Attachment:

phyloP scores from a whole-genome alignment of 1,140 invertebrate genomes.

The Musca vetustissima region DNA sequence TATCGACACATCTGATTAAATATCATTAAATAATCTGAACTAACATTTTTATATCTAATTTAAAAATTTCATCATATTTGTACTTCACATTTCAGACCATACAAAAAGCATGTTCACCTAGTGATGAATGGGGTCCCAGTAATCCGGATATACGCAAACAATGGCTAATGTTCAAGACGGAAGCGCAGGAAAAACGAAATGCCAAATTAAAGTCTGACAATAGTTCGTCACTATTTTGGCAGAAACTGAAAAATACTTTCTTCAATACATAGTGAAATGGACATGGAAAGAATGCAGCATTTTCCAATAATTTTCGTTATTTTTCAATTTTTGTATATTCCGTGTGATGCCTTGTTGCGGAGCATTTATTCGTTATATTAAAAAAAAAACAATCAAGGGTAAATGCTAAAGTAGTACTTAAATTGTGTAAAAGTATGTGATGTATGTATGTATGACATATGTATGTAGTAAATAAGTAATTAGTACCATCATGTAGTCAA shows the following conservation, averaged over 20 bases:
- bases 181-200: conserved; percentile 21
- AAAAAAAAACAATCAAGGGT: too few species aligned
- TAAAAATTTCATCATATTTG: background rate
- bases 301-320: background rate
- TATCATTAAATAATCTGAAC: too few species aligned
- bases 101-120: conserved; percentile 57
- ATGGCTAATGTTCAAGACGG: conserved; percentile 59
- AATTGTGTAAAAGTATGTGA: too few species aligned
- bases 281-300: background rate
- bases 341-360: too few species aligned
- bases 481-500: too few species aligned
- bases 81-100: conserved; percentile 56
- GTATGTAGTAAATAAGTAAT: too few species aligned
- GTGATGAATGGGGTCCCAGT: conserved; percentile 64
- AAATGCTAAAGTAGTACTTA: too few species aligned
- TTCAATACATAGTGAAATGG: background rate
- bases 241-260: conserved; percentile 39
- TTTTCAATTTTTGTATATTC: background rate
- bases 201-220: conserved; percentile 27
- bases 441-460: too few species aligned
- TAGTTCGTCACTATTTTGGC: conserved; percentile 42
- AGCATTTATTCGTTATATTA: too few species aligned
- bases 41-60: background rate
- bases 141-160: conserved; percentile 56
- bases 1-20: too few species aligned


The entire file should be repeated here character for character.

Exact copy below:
phyloP scores from a whole-genome alignment of 1,140 invertebrate genomes.

The Musca vetustissima region DNA sequence TATCGACACATCTGATTAAATATCATTAAATAATCTGAACTAACATTTTTATATCTAATTTAAAAATTTCATCATATTTGTACTTCACATTTCAGACCATACAAAAAGCATGTTCACCTAGTGATGAATGGGGTCCCAGTAATCCGGATATACGCAAACAATGGCTAATGTTCAAGACGGAAGCGCAGGAAAAACGAAATGCCAAATTAAAGTCTGACAATAGTTCGTCACTATTTTGGCAGAAACTGAAAAATACTTTCTTCAATACATAGTGAAATGGACATGGAAAGAATGCAGCATTTTCCAATAATTTTCGTTATTTTTCAATTTTTGTATATTCCGTGTGATGCCTTGTTGCGGAGCATTTATTCGTTATATTAAAAAAAAAACAATCAAGGGTAAATGCTAAAGTAGTACTTAAATTGTGTAAAAGTATGTGATGTATGTATGTATGACATATGTATGTAGTAAATAAGTAATTAGTACCATCATGTAGTCAA shows the following conservation, averaged over 20 bases:
- bases 181-200: conserved; percentile 21
- AAAAAAAAACAATCAAGGGT: too few species aligned
- TAAAAATTTCATCATATTTG: background rate
- bases 301-320: background rate
- TATCATTAAATAATCTGAAC: too few species aligned
- bases 101-120: conserved; percentile 57
- ATGGCTAATGTTCAAGACGG: conserved; percentile 59
- AATTGTGTAAAAGTATGTGA: too few species aligned
- bases 281-300: background rate
- bases 341-360: too few species aligned
- bases 481-500: too few species aligned
- bases 81-100: conserved; percentile 56
- GTATGTAGTAAATAAGTAAT: too few species aligned
- GTGATGAATGGGGTCCCAGT: conserved; percentile 64
- AAATGCTAAAGTAGTACTTA: too few species aligned
- TTCAATACATAGTGAAATGG: background rate
- bases 241-260: conserved; percentile 39
- TTTTCAATTTTTGTATATTC: background rate
- bases 201-220: conserved; percentile 27
- bases 441-460: too few species aligned
- TAGTTCGTCACTATTTTGGC: conserved; percentile 42
- AGCATTTATTCGTTATATTA: too few species aligned
- bases 41-60: background rate
- bases 141-160: conserved; percentile 56
- bases 1-20: too few species aligned